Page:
ispano6 wrote: ↑
Thu Apr 09, 2020 5:06 pm
We are talking about costs aren't we? I'm merely pointing out the disparity of some drivers earning far more than teams ought to be paying. It's not like the drivers are designing the cars or putting long hours and sleepless nights to deliver a winning car. The engineers with the dark rings under their eyes looking 10years older than they really are, that's where my thoughts go out to. Applying a token system will never work because you can't equally quantify the worth of a token to money and time spent with the true cost being at the detriment of the well being of the engineers willing to put in extra or personal time. You pay the price somewhere.
The only fair token system is teams using tokens to buy standardized parts from the FIA that neutral suppliers sell in an open F1 marketplace. Then teams don't have to spend money on development and only the FIA has to oversee suppliers and their profits. But what's the point in that, that's pretty much Indy(2 horse race) and F2. In F1, you need to pay to play. The team and manufacturer that wants to win the most will spend the most.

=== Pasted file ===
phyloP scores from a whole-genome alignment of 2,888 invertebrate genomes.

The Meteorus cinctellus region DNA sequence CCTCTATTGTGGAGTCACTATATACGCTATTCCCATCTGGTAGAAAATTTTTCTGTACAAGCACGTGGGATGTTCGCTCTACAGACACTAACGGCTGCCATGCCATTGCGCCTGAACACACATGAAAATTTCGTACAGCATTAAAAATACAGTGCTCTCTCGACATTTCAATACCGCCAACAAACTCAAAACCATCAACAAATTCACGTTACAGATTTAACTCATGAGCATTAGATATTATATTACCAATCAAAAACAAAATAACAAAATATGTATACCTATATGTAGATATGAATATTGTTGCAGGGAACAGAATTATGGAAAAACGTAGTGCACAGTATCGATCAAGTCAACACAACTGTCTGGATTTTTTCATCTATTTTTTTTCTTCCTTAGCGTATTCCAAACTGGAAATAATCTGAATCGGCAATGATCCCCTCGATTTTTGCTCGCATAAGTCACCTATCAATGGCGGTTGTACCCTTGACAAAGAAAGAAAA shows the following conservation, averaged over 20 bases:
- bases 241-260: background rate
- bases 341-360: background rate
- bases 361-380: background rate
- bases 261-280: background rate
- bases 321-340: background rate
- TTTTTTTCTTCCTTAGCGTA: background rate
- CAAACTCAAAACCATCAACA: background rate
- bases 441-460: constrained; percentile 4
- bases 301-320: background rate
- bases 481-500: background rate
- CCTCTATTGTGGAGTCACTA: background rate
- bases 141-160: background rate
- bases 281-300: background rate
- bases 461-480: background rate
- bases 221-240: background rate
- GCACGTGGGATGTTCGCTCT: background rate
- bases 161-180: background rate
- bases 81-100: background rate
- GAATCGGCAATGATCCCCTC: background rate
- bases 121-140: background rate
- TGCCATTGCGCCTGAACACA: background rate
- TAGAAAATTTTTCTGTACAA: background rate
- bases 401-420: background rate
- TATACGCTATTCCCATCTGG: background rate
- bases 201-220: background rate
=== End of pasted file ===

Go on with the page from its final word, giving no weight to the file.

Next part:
What drivers are being paid more than they should be? Other than Vettel(and Grosjean) who is on an unprecedentedly poor form for a multi wdc driver, who is over paid? Most F1 drivers are under paid, with several bringing in their own sponsors and pay. The drivers train rigorously for hours a day and put in the same amount of hard work as the engineers, just in a different way. We've all heard the stories of Senna and Rosberg and others wearing out their engineers long into the night.
They quantify the "cost" of a token before the tokens are distributed by estimating what each part costs to upgrade with previous knowledge, it is not just a shot in the dark. It's not an exact science, but it is a good enough approximation.